Starting in Spark 0.8, it is also possible to configure fair sharing between jobs. Under fair sharing, Spark assigns tasks between jobs in a “round robin” fashion, so that all jobs get a roughly equal share of cluster resources. This means that short jobs submitted while a long job is running can start receiving resources right away and still get good response times, without waiting for the long job to finish. This mode is best for multi-user settings.
To enable the fair scheduler, simply set the
spark.scheduler.mode property to
FAIR when configuring
val conf = new SparkConf().setMaster(...).setAppName(...) conf.set("spark.scheduler.mode", "FAIR") val sc = new SparkContext(conf)
Fair Scheduler Pools
The fair scheduler also supports grouping jobs into pools, and setting different scheduling options (e.g. weight) for each pool. This can be useful to create a “high-priority” pool for more important jobs, for example, or to group the jobs of each user together and give users equal shares regardless of how many concurrent jobs they have instead of giving jobs equal shares. This approach is modeled after the Hadoop Fair Scheduler.
Without any intervention, newly submitted jobs go into a default pool, but jobs’ pools can be set by
spark.scheduler.pool “local property” to the SparkContext in the thread that’s submitting them.
This is done as follows:
// Assuming sc is your SparkContext variable sc.setLocalProperty("spark.scheduler.pool", "pool1")
After setting this local property, all jobs submitted within this thread (by calls in this thread
collect, etc) will use this pool name. The setting is per-thread to make
it easy to have a thread run multiple jobs on behalf of the same user. If you’d like to clear the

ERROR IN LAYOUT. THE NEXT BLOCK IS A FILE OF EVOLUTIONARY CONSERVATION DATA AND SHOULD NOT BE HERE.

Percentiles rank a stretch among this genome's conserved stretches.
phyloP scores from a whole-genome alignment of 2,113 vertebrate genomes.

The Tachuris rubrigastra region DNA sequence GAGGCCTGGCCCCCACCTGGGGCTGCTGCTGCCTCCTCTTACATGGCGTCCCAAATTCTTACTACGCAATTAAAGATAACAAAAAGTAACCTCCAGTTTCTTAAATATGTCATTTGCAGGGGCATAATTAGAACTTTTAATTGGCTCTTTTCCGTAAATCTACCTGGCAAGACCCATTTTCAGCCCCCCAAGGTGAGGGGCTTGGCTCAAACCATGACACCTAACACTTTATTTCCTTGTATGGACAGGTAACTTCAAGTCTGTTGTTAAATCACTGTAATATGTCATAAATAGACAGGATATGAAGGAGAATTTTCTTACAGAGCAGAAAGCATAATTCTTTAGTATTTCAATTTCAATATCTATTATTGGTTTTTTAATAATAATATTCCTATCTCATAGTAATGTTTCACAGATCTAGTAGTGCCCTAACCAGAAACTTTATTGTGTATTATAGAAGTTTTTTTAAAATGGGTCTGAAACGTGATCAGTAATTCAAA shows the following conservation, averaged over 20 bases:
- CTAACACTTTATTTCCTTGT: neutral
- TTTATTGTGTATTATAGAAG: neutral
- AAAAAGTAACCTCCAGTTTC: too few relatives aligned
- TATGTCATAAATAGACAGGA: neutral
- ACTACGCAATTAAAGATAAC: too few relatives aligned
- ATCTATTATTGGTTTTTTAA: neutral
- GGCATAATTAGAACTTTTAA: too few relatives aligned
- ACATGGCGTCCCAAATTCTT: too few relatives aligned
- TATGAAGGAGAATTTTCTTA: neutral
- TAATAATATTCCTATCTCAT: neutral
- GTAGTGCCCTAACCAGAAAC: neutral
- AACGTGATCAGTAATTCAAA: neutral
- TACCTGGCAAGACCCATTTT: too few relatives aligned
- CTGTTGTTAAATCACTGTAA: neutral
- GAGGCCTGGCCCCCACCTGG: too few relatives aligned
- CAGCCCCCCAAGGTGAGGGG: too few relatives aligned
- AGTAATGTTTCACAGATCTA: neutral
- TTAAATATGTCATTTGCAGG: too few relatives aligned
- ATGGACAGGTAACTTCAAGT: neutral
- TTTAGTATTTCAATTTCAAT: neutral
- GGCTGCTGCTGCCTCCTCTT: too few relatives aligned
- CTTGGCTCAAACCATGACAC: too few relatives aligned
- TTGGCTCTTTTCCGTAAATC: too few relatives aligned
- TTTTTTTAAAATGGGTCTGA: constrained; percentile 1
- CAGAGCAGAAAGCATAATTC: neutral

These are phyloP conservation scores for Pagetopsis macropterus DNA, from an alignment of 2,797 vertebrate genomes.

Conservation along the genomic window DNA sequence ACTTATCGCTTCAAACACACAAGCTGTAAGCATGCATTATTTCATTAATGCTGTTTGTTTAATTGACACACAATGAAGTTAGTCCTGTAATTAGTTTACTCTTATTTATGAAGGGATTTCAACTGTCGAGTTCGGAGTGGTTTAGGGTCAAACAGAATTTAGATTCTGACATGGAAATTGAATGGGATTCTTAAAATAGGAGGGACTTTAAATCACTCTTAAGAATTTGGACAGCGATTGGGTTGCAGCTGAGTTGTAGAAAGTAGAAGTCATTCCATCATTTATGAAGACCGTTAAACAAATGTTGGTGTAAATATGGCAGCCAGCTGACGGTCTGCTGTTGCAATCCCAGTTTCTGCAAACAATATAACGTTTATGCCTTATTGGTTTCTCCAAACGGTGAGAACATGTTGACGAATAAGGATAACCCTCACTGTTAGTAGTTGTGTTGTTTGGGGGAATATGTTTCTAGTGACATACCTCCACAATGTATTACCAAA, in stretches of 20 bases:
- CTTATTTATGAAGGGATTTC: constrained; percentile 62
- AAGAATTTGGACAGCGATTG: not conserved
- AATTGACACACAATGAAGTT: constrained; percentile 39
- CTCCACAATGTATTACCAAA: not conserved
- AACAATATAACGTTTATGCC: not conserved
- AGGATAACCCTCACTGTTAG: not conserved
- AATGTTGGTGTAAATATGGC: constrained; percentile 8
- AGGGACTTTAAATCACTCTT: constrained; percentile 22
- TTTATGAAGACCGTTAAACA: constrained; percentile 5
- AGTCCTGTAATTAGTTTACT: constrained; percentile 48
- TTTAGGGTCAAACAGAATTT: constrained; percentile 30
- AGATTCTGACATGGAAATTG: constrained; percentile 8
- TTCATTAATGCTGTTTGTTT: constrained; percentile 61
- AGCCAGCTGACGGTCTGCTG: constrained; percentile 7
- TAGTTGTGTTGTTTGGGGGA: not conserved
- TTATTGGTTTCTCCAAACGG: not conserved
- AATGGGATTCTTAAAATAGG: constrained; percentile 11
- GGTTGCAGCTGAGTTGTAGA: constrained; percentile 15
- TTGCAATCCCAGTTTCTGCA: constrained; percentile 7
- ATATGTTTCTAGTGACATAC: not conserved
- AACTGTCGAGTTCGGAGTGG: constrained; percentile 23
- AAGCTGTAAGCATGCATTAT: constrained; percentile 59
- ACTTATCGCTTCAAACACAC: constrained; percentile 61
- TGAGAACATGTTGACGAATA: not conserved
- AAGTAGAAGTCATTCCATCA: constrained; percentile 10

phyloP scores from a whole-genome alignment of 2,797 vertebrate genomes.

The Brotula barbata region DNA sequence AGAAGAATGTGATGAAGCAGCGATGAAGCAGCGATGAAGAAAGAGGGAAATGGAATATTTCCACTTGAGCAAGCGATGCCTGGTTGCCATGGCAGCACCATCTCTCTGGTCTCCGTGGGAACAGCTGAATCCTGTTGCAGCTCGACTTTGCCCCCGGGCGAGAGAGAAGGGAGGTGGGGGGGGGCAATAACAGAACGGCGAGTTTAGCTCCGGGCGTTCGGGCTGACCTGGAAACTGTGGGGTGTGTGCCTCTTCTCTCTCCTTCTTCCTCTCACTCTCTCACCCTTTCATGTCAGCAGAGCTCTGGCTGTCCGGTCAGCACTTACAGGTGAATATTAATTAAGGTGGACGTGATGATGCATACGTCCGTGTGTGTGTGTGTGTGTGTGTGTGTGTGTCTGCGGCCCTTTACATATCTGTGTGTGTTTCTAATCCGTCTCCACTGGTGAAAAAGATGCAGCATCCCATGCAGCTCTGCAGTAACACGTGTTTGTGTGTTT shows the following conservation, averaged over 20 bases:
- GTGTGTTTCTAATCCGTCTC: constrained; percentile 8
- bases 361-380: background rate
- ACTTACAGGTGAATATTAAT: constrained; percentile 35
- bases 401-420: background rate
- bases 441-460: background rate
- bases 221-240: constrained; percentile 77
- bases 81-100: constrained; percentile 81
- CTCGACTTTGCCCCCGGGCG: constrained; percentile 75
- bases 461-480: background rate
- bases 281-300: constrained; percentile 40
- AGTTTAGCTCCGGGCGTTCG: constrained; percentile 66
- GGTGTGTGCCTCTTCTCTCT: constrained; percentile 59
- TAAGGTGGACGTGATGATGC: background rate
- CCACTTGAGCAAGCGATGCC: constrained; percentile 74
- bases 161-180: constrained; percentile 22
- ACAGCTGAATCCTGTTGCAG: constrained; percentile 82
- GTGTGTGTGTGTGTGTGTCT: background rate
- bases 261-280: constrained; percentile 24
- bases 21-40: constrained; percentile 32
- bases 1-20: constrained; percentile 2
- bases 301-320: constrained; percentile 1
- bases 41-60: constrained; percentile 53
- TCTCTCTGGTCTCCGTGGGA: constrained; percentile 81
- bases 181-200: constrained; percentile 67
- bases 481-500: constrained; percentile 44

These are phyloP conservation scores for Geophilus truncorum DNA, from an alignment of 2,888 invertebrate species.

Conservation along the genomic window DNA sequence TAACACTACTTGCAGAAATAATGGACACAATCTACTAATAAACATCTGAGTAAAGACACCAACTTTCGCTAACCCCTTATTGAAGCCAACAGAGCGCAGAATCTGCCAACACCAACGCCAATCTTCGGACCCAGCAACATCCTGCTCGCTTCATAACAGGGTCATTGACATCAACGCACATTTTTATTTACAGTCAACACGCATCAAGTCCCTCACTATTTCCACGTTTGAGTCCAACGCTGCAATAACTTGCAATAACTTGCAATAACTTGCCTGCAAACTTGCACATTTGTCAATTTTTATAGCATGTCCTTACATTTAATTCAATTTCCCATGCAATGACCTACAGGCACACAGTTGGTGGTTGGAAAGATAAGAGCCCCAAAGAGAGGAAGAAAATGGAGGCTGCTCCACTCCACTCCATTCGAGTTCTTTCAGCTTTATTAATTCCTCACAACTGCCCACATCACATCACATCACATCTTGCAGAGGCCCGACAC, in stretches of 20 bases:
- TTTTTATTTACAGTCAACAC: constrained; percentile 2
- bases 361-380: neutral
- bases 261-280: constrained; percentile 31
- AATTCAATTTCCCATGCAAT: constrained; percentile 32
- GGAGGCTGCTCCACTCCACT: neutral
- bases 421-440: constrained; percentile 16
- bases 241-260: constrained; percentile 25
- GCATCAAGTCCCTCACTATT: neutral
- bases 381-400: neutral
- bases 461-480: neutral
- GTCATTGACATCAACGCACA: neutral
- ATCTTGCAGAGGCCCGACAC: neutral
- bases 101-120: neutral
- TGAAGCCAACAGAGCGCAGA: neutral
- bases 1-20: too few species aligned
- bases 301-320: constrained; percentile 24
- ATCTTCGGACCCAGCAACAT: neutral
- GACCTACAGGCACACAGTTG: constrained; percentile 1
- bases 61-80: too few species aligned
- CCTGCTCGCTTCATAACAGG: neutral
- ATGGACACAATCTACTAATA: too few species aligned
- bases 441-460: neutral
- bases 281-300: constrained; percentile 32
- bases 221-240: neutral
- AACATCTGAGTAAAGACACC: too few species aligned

pool that a thread is associated with, simply call:
Default Behavior of Pools
By default, each pool gets an equal share of the cluster (also equal in share to each job in the default pool), but inside each pool, jobs run in FIFO order. For example, if you create one pool per user, this means that each user will get an equal share of the cluster, and that each user’s queries will run in order instead of later queries taking resources from that user’s earlier ones.
Configuring Pool Properties
Specific pools’ properties can also be modified through a configuration file. Each pool supports three properties:
schedulingMode: This can be FIFO or FAIR, to control whether jobs within the pool queue up behind each other (the default) or share the pool’s resources fairly.
weight: This controls the pool’s share of the cluster relative to other pools. By default, all pools have a weight of 1. If you give a specific pool a weight of 2, for example, it will get 2x more resources as other active pools. Setting a high weight such as 1000 also makes it possible to implement priority between pools—in essence, the weight-1000 pool will always get to launch tasks first whenever it has jobs active.
minShare: Apart from an overall weight, each pool can be given a minimum shares (as a number of CPU cores) that the administrator would like it to have. The fair scheduler always attempts to meet all active pools’ minimum shares before redistributing extra resources according to the weights. The
minShareproperty can therefore be another way to ensure that a pool can always get up to a certain number of resources (e.g. 10 cores) quickly without giving it a high priority for the rest of the cluster. By default, each pool’s
The pool properties can be set by creating an XML file, similar to
and setting a
spark.scheduler.allocation.file property in your
The format of the XML file is simply a
<pool> element for each pool, with different elements
within it for the various settings. For example:
<?xml version="1.0"?> <allocations> <pool name="production"> <schedulingMode>FAIR</schedulingMode> <weight>1</weight> <minShare>2</minShare> </pool> <pool name="test"> <schedulingMode>FIFO</schedulingMode> <weight>2</weight> <minShare>3</minShare> </pool> </allocations>
A full example is also available in
conf/fairscheduler.xml.template. Note that any pools not
configured in the XML file will simply get default values for all settings (scheduling mode FIFO,
weight 1, and minShare 0).